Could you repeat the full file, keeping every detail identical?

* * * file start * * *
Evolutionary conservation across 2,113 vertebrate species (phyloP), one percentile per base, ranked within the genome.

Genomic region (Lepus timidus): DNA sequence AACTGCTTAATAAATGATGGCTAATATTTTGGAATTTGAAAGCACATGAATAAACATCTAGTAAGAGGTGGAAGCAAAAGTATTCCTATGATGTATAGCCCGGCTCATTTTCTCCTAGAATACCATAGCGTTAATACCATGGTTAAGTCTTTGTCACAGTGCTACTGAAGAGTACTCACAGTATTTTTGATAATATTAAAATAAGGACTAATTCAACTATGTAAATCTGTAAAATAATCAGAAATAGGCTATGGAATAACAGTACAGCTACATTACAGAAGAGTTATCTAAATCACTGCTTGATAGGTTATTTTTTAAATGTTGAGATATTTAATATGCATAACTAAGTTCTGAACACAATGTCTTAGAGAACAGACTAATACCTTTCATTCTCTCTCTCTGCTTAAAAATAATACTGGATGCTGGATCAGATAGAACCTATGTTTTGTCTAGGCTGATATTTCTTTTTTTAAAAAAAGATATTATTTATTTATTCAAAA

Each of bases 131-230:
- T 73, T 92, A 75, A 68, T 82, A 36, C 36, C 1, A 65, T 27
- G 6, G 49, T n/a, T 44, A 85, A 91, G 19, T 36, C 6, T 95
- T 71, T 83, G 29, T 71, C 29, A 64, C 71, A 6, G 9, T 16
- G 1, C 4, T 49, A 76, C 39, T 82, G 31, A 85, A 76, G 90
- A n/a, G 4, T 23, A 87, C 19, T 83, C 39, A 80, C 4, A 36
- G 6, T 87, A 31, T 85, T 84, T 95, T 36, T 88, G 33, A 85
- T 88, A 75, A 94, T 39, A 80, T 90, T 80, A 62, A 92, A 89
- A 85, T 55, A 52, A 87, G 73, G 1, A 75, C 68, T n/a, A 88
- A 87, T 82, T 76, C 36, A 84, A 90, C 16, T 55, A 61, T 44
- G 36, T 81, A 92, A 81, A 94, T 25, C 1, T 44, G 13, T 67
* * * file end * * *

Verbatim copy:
Evolutionary conservation across 2,113 vertebrate species (phyloP), one percentile per base, ranked within the genome.

Genomic region (Lepus timidus): DNA sequence AACTGCTTAATAAATGATGGCTAATATTTTGGAATTTGAAAGCACATGAATAAACATCTAGTAAGAGGTGGAAGCAAAAGTATTCCTATGATGTATAGCCCGGCTCATTTTCTCCTAGAATACCATAGCGTTAATACCATGGTTAAGTCTTTGTCACAGTGCTACTGAAGAGTACTCACAGTATTTTTGATAATATTAAAATAAGGACTAATTCAACTATGTAAATCTGTAAAATAATCAGAAATAGGCTATGGAATAACAGTACAGCTACATTACAGAAGAGTTATCTAAATCACTGCTTGATAGGTTATTTTTTAAATGTTGAGATATTTAATATGCATAACTAAGTTCTGAACACAATGTCTTAGAGAACAGACTAATACCTTTCATTCTCTCTCTCTGCTTAAAAATAATACTGGATGCTGGATCAGATAGAACCTATGTTTTGTCTAGGCTGATATTTCTTTTTTTAAAAAAAGATATTATTTATTTATTCAAAA

Each of bases 131-230:
- T 73, T 92, A 75, A 68, T 82, A 36, C 36, C 1, A 65, T 27
- G 6, G 49, T n/a, T 44, A 85, A 91, G 19, T 36, C 6, T 95
- T 71, T 83, G 29, T 71, C 29, A 64, C 71, A 6, G 9, T 16
- G 1, C 4, T 49, A 76, C 39, T 82, G 31, A 85, A 76, G 90
- A n/a, G 4, T 23, A 87, C 19, T 83, C 39, A 80, C 4, A 36
- G 6, T 87, A 31, T 85, T 84, T 95, T 36, T 88, G 33, A 85
- T 88, A 75, A 94, T 39, A 80, T 90, T 80, A 62, A 92, A 89
- A 85, T 55, A 52, A 87, G 73, G 1, A 75, C 68, T n/a, A 88
- A 87, T 82, T 76, C 36, A 84, A 90, C 16, T 55, A 61, T 44
- G 36, T 81, A 92, A 81, A 94, T 25, C 1, T 44, G 13, T 67